Wednesday, May 21, 2014

An Expert in the Art of Hate-Fu

"I'm furious, but I sure as hell am not going to waste it on a tantrum. I'm gonna mine it, save it,... I'm going to use every bit of it to take him down."  
"Wish I knew how to use that hate-fu."
 - May to Skye,  Agents of Shield.

This past week has been riddled with challenges. One question has been lingering around conversations so much that it necessitated a blog.

Disclaimer: I don't waste much time on 'hate'. It's a particularly strong emotion that takes up a lot of time and energy that I could put towards other things. That has its uses.

A friend asked me how I was 'really' feeling about the failed ongoing delays in adopting. I rattled off the usual (completely honest) reply, "I'm baffled and frustrated that a financially stable, happily married couple in their 30's, can't seem to 'get there' in 3+ years. It's not that we're 'waiting' for a baby. We want to adopt older, waiting, kids. I am at a complete loss. So I've done my best to shut that door, walk away, and not worry about it. It's entirely beyond my control at this point."   Usually the reply is, "Aren't you mad?! I'd be so mad if I were you! Hell, I'm angry FOR you!"

The answer? "Sure, I was really frustrated, but I'm somewhere else with it now. I'm to the point where 'I'm sorry,' can't fix it. Yelling, screaming, and throwing a tantrum won't help either. All I can do is wait - and either let it drive me crazy on a daily basis, or not."

"But how can you be so calm about it?!"

On another day, I also was out breakfast after yoga with a few friends and they chatted about Navy Submarine Wife frustrations. All very common and all things I 'get' in that way someone who has been in the situation can understand. But, while many vent to their sailors about it, I don't.  I figure he's already got a lot to deal with. He doesn't need me freaking out too. I am acutely aware that every communication we have may be the last, so I choose my words carefully. Long before we got married, we both agreed that words, once said, can never truly be taken back. You can apologize, but that's like putting salve on a wound. It can help it heal - but there is still a wound there. I realize he doesn't have a choice over his situation. It's not his fault - and screaming at the command or hating them only makes it even harder. At least for me. Conversation very quickly turned to "How can you be so calm?!"

As if to ice the (paleo, of course) cake, Trainer Guy walked up to me to start our session the moment I received word that My Sailor's return home has been indefinitely delayed. While I never know when exactly My Sailor is coming and going (and schedule changes are no big surprise in the Navy), I'll admit, the news was surprising -and disappointing.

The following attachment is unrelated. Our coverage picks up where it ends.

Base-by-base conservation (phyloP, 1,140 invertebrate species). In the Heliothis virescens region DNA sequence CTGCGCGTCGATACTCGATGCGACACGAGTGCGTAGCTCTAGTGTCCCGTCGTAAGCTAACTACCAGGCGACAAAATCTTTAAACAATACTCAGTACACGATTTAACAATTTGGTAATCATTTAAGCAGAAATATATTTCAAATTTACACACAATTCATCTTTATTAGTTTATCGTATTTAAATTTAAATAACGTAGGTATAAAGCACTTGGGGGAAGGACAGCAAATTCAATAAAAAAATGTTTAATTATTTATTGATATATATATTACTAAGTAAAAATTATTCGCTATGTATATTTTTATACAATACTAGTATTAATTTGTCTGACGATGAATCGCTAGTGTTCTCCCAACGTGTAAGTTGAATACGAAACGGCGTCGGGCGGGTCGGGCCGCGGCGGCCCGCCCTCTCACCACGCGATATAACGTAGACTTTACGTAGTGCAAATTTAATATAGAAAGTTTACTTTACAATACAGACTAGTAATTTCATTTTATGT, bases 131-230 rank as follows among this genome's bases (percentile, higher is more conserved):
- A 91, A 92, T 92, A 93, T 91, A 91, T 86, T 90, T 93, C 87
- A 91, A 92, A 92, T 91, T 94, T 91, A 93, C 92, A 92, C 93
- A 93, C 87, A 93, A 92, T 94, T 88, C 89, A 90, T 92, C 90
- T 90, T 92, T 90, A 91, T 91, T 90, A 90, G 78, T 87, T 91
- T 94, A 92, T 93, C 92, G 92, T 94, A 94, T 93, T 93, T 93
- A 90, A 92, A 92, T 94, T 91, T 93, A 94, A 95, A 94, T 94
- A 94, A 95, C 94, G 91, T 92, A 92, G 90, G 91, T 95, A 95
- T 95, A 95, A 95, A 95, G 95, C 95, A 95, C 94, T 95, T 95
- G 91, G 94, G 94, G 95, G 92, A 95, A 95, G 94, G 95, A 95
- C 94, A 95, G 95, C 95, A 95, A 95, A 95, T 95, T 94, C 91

I have to admit, Trainer Guy and the Navy had perfect timing. I couldn't have planned it better myself.  I was grateful to get the news just before my lifting session.

I had a way to flush out the stress immediately at my disposal.

Maybe the real question isn't, "How can you be so calm?!"

Maybe it's, "How can you be so patient?"

The thing about time is that it doesn't care if you're mad. It doesn't care if you're ecstatic. It's going to continue to tick by either way. It's arguably the only commodity we can't get back. So how I spend it, and what mind frame I'm in, is very important to me. Spending it angry or beating my head against a wall (any more than is absolutely necessary for self expression) is a waste of that commodity.

In some aspects of my life, I'm learning to be more patient (just ask Trainer Guy any day of the week about my First Pulls...). But in these situations, it tends to come naturally.

I take the unadulterated aggravation, express a bit of it, and file it away.  I have plans to let it out - so don't think that I'm swallowing it all.

This time, it'll be on Sunday - during the Power Lifting Competition. Usually, it's whenever I need it, doing something physical - going for a run, for example, or (as my current favorite tank top says) lifting heavy sh*t.

That doesn't mean it sits there and festers and takes hours off my life, or gives me a pessimistic view of life. It's actually out-of-sight, out-of-mind until I call on it, or someone brings it up. Both times it's a well controlled slow burn...

While my easy-going nature may make the ripples hard to see - I am human, after all.

Anger, like any emotion, can be productive. Discontent is often the first step to real, lasting change.  (When was the last time you changed something you were happy with?) But I only have so much emotional energy to invest every day. So, as one of my favorite characters/actors has said -

"To be angry is easy. But to be angry at the right men, and at the right time, and for the right reason…This is difficult.” – Armand Assante, The Odyssey.

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